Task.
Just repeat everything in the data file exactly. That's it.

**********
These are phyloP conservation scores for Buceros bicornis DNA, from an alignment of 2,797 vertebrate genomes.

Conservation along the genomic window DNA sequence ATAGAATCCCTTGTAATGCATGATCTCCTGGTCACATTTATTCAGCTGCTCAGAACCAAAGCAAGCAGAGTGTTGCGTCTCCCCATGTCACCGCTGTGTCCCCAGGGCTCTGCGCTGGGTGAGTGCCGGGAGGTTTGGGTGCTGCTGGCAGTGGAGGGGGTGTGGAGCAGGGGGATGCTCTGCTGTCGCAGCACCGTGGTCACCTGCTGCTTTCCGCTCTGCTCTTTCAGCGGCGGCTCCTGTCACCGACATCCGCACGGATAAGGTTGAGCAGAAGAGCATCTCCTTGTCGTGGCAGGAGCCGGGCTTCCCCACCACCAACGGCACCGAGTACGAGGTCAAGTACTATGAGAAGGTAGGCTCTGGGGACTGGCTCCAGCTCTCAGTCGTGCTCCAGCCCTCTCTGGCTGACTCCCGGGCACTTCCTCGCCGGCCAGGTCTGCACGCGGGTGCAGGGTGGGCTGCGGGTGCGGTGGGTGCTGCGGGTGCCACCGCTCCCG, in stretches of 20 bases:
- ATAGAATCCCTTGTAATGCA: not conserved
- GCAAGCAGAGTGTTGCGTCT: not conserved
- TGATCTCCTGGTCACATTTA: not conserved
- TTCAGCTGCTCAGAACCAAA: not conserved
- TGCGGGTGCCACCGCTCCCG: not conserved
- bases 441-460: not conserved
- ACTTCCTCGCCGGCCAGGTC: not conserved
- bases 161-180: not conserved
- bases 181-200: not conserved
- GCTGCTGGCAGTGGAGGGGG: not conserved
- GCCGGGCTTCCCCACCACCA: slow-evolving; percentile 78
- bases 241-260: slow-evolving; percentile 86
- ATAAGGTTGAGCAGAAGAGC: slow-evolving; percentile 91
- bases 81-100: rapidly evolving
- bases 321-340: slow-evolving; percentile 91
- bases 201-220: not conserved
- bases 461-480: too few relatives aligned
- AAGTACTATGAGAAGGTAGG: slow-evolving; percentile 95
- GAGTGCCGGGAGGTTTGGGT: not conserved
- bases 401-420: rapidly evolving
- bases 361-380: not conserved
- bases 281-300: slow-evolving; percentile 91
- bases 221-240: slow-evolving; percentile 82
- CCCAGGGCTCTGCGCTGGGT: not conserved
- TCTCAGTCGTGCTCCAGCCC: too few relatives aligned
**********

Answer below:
These are phyloP conservation scores for Buceros bicornis DNA, from an alignment of 2,797 vertebrate genomes.

Conservation along the genomic window DNA sequence ATAGAATCCCTTGTAATGCATGATCTCCTGGTCACATTTATTCAGCTGCTCAGAACCAAAGCAAGCAGAGTGTTGCGTCTCCCCATGTCACCGCTGTGTCCCCAGGGCTCTGCGCTGGGTGAGTGCCGGGAGGTTTGGGTGCTGCTGGCAGTGGAGGGGGTGTGGAGCAGGGGGATGCTCTGCTGTCGCAGCACCGTGGTCACCTGCTGCTTTCCGCTCTGCTCTTTCAGCGGCGGCTCCTGTCACCGACATCCGCACGGATAAGGTTGAGCAGAAGAGCATCTCCTTGTCGTGGCAGGAGCCGGGCTTCCCCACCACCAACGGCACCGAGTACGAGGTCAAGTACTATGAGAAGGTAGGCTCTGGGGACTGGCTCCAGCTCTCAGTCGTGCTCCAGCCCTCTCTGGCTGACTCCCGGGCACTTCCTCGCCGGCCAGGTCTGCACGCGGGTGCAGGGTGGGCTGCGGGTGCGGTGGGTGCTGCGGGTGCCACCGCTCCCG, in stretches of 20 bases:
- ATAGAATCCCTTGTAATGCA: not conserved
- GCAAGCAGAGTGTTGCGTCT: not conserved
- TGATCTCCTGGTCACATTTA: not conserved
- TTCAGCTGCTCAGAACCAAA: not conserved
- TGCGGGTGCCACCGCTCCCG: not conserved
- bases 441-460: not conserved
- ACTTCCTCGCCGGCCAGGTC: not conserved
- bases 161-180: not conserved
- bases 181-200: not conserved
- GCTGCTGGCAGTGGAGGGGG: not conserved
- GCCGGGCTTCCCCACCACCA: slow-evolving; percentile 78
- bases 241-260: slow-evolving; percentile 86
- ATAAGGTTGAGCAGAAGAGC: slow-evolving; percentile 91
- bases 81-100: rapidly evolving
- bases 321-340: slow-evolving; percentile 91
- bases 201-220: not conserved
- bases 461-480: too few relatives aligned
- AAGTACTATGAGAAGGTAGG: slow-evolving; percentile 95
- GAGTGCCGGGAGGTTTGGGT: not conserved
- bases 401-420: rapidly evolving
- bases 361-380: not conserved
- bases 281-300: slow-evolving; percentile 91
- bases 221-240: slow-evolving; percentile 82
- CCCAGGGCTCTGCGCTGGGT: not conserved
- TCTCAGTCGTGCTCCAGCCC: too few relatives aligned